Abstract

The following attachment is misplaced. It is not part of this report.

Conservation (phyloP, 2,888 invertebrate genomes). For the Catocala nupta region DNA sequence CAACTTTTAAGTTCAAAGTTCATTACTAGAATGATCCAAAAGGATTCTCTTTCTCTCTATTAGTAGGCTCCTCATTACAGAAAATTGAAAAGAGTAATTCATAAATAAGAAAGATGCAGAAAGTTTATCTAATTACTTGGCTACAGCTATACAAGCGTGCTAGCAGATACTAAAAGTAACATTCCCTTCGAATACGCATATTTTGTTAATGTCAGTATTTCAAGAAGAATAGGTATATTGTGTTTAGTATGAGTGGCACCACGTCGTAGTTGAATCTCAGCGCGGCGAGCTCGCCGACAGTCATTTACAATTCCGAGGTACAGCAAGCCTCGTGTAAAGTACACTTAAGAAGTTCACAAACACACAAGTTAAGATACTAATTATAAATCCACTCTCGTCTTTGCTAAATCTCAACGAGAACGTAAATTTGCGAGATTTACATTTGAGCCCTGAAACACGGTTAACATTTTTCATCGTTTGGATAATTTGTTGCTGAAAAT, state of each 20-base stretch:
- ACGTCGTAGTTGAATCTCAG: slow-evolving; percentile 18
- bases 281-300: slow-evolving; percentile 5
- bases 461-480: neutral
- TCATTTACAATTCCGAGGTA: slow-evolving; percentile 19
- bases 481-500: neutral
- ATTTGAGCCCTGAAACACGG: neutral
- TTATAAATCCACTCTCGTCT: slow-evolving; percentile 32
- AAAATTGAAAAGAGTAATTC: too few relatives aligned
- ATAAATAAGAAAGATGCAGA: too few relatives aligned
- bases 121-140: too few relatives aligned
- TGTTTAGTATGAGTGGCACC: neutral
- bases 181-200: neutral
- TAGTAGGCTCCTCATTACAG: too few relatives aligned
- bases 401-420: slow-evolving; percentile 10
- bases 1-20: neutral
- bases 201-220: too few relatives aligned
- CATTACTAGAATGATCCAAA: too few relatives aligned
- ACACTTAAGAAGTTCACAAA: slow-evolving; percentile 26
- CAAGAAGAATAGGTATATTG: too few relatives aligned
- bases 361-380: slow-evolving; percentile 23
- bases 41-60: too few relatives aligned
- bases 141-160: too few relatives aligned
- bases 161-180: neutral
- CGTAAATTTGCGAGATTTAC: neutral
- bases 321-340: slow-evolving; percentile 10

This study examines the role that historical events have played in the diversification of members of the genus Ambloplites by estimating divergence times of clades within the genus. DNA sequences of the mitochondrial cytochrome b gene were used to develop phylogenetic hypotheses for Ambloplites using maximum parsimony and Bayesian methods. The timing of diversification within and between species of Ambloplites was estimated using nonparametric rate-smoothing and penalized likelihood methods calibrated by fossil dates. Monophyly of three of the four species was supported. The ages of the most recent common ancestors of species of Ambloplites estimated in this study confirm earlier estimates that in most instances, their origins occurred prior to the Pleistocene. A comparison of estimated divergence times of lineages to sea level fluctuations indicates a correspondence to extremely high or low sea stands throughout the Neogene Period. Populations of Ambloplites in the Ozarks and Ouachita highlands previously assigned to A. ariommus appear to have either been introgressed by A. rupestris or were misidentified as A. ariommus. Ambloplites rupestris displays low genetic divergence throughout its range and is consistent with a re-colonization of previously glaciated areas following the Pleistocene.

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